Sandy loam (coarse) 25:1
Vegetable trimmings 25:1
Oak leaves 26:1
Leaves, varies from 35:1 to 85:1
Peat moss 58:1
Corn stalks 60:1
Straw 80:1
Pine needles 60:1 to 110:1
Farm manure 90:1
Alder sawdust 134:1
Sawdust weathered 3 years 142:1
Newspaper 170:1
Douglas fir bark 491:1
Sawdust weathered 2 months 625:1

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Most home compost makers, or experienced compost operators, will judge by appearance what composition of the material will provide good compost. An experienced operator can generally do proportioning, when desirable, from visual estimates of the quantity and character of the materials. In large-scale municipal composting operations, however, there may be times when operators rely on laboratory analyses to determine how the various materials should be blended or proportioned for composting.

The C:N ratio and moisture content are the two factors to be considered in blending. There is no need for blending when the C:N ratio is between 25 and 50, although 30 to 40 is a better range. If materials containing much paper, straw, sawdust, or other substances rich in carbon are to be composted, the C:N ratio materials should be proportioned to provide a near optimum C:N ratio. Similarly, materials too dry for good composting and materials too wet to compost without odors should be blended in proper proportions. Where initial shredding is practiced, proportioning can usually be done at the shredder; otherwise, the materials are mixed and placed in stacks or pits together.

Some compost operators add soil to the organic materials with the idea of increasing the number of microorganisms and thus expediting composting. But organisms necessary for decomposition are indigenous to the organic materials, and those added in the soil will have no significant effect. Dry soil is also sometimes added to reduce the moisture content and to absorb ammonia in low C:N ratio materials. This procedure is fine if sufficient dry organic materials are not available, but the efficiency of nitrogen reclamation by the addition of soil is not great. The addition of cellulose organic matter to provide a C:N ratio above 30 is much more efficient. Soil may be added to compost if the materials have a high acidity content, to neutralize acid conditions. It may be added to improve the appearance of the finished compost, to give it a more granular texture, and to increase the ease of handling by giving the compost more body.

Adding soil to the compost pile might make the mass heavier to work with. Also there is a danger of adding more weight to the materials, and the weight could add to less air penetration.

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Aerobic decomposition can proceed at any moisture content between 30% and 100% if adequate aeration can be provided. In practical aerobic composting, however, a high moisture content must be avoided because water displaces air from the interstices between the particles and gives rise to anaerobic conditions. On the other hand, too low a moisture content deprives the organisms of the water needed for their metabolism, and inhibits their activity.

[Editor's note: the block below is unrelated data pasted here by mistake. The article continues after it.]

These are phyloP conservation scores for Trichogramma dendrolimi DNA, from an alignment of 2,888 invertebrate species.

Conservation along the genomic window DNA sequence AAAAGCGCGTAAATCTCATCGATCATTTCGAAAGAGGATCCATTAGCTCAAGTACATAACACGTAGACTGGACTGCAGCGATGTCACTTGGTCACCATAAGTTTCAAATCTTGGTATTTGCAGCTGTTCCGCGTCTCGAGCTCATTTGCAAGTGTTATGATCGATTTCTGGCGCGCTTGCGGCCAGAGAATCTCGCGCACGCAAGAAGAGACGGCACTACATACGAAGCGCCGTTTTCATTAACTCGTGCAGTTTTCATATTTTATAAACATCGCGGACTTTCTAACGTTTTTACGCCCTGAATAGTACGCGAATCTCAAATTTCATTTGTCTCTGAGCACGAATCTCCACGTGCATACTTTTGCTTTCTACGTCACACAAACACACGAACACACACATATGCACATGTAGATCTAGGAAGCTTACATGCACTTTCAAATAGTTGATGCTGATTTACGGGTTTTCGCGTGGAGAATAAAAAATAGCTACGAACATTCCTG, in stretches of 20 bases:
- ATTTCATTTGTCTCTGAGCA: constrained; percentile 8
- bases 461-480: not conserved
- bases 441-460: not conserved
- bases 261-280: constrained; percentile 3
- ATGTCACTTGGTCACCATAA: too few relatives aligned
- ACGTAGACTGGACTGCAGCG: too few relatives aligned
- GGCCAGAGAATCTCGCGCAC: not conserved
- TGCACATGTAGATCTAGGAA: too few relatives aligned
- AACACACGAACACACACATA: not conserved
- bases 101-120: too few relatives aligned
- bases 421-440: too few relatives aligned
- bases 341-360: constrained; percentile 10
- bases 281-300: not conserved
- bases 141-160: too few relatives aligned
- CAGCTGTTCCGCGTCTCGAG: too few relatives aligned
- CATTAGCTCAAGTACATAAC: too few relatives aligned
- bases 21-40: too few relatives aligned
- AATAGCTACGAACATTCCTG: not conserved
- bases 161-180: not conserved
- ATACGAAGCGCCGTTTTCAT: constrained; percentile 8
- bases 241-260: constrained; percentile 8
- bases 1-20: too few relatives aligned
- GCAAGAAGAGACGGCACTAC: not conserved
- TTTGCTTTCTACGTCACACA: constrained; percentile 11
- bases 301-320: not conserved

Maximum moisture content for satisfactory aerobic composting varies with materials used. If it contains considerable amounts of straw and strong fibrous material, the maximum moisture content can be much larger without destroying structural qualities or causing material to become soggy, compact, and unable to contain enough air in the interstices. But if it contains considerable quantities of paper and garbage, which have little structural strength when wet, or if it is granular, like ash and soil, less water is better. It is difficult to maintaining aerobic conditions at moisture content around 70%.

In University of California studies, fibrous materials containing a considerable amount of straw were composted aerobically with moisture contents of 85% to 90%, but other composts containing much paper became anaerobic in one day when the moisture content was about 70%.

If anaerobic composting is practiced, the maximum moisture content is not as important, since oxygen maintenance is not a factor. The upper limit of moisture, which may be from 80% to over 90%, is the amount of which excessive drainage from the compost will be produced. If the composting procedure has initial aerobic conditions to produce high temperatures lasting a few days for the destruction of pathogenic organisms, followed by anaerobic composting, the maximum initial moisture content may be as high as 65% to 85%, depending on the character of the composting materials.

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Proper temperature is an important factor, particular in the aerobic composting process. Considerable amounts of heat are released by aerobic decomposition. Since composting material has relatively good insulation properties, a sufficiently large composting mass will retain the heat of the exthermo-biological reaction and high temperatures will develop.

High temperatures are essential for destruction of pathogenic organisms and undesirable weed seeds. Decomposition also proceeds much more rapidly in the thermophilic temperature range. The optimum temperature range is 135º -160º Fahrenheit, around 150º Fahrenheit usually being the best. Since only a few of the thermophilic organisms actively carry on decomposition above 160º Fahrenheit, it is undesirable to have temperatures above this for extended periods.